Shellie (Layers of Thought)'s Reviews > A Long, Long Sleep

A Long, Long Sleep by Anna Sheehan
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Feb 15, 12

bookshelves: age-young-adult, spec-fic-sf-utop-distop-ia-appocaly, blog-reviews, age-children-tweens, read-in-2012, read-in-2011
Recommended for: tweens and teens who like sci fi
Read in January, 2012

Original review posted on Layers of Thought.

A young adult science fiction novel that examines some of the moral issues around the ability to put humans to sleep for extended periods of time.

About: Rosalinda (Rose) has been in “stas” (chemically induced sleep inside a tube) for 62 years. She was “forgotten” in a basement and awakes to a world very different from the one she left. Of course she doesn’t quite fit in. Understandably Rosalinda is weak, thin, and has difficulties relating to other teens because her mannerisms and language are old-fashioned.

Even more complicated is that there appears to be an unknown force that is stalking her and wants her dead. Rosalinda does not quite understand why and also doubts her perceptions that it could actually be happening. As she discovers who she really is and attempts to capture the heart of her “not so available prince charming” (there is a thin thread linking it to the fairy-tale sleeping beauty), the reasons become clear as to why she has remained asleep for so many years. Worse yet, perhaps it was not a mistake.

Thoughts: First I want to mention that I particularly liked this little snippet from the book. It is where the main character Rose is conversing via a tablet of sorts to a friend, which allows a form of texting. She is asking this genetically altered male Otto (who has blue skin) about his girl friend Nabiki:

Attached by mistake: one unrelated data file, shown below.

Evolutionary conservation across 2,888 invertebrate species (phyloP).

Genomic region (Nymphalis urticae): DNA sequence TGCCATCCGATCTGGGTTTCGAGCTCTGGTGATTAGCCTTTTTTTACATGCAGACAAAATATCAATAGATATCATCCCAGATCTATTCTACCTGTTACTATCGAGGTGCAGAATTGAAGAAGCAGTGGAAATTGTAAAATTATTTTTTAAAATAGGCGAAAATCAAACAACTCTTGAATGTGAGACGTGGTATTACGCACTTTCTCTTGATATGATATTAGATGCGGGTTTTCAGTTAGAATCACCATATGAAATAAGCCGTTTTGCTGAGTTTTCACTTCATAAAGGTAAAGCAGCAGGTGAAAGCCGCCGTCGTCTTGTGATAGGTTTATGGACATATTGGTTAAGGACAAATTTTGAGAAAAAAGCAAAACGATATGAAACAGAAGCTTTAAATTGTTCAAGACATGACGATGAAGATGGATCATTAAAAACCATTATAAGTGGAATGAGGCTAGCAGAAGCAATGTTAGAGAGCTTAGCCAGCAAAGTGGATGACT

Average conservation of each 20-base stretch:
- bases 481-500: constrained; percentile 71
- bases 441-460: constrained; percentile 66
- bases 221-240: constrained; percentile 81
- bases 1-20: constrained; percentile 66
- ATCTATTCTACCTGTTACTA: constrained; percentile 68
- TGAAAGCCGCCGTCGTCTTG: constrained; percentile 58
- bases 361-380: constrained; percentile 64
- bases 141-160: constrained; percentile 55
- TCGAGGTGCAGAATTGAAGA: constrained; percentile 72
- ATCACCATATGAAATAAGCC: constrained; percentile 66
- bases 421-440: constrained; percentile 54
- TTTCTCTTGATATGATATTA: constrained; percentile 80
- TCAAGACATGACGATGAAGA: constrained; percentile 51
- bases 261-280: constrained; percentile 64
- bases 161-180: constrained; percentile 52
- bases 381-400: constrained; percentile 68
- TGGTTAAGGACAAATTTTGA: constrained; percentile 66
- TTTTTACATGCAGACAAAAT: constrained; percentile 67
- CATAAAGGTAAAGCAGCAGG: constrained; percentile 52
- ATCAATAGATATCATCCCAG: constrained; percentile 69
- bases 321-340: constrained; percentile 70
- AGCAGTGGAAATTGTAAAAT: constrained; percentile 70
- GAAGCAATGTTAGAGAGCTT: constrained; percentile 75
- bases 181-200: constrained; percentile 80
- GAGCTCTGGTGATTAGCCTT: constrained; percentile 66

Is Nabiki interesting?

Very. She has many layers of thought. Which is why she can feel hostility and sympathy for you at the same time. ~ page 105


It was really fun to read a novel that has the blog name in it!

Interestingly, I read the first half of this book from Net Galley in its ARC ebook format. I finished it in audio which is the cover you see above. I also took a look at a paper copy and read several chapters that way too. I liked seeing the differences in the versions and will have to say that I enjoyed the first half of the novel in the ARC format the most. The published version had been changed a bit from the ARC and the audio version had a reader which presented Rosalinda as depressed, and whiney. I understand why this characteristic was used to depict her, however, it is one that I did not like listening to in audio.

All in all this book is one of the meatier young adult dystopian books that I read during the 2011 year. I liked that it had real science as a basis for the world’s technological advancements and that the author addresses some interesting issues, moral and legal, around the ability to be able to put someone to “sleep” for long periods of time. Most importantly and unusually she addresses what may happen when the sleeping beauty does not get the so called prince.

I give this young adult book 3.5 stars. I liked it a lot and wonder how it would have felt if I had completed the ARC version in the time allotted with the expire-able version. Conversely, reading these several versions made me curious about the differences between them and why publishers and editors make the changes they do.
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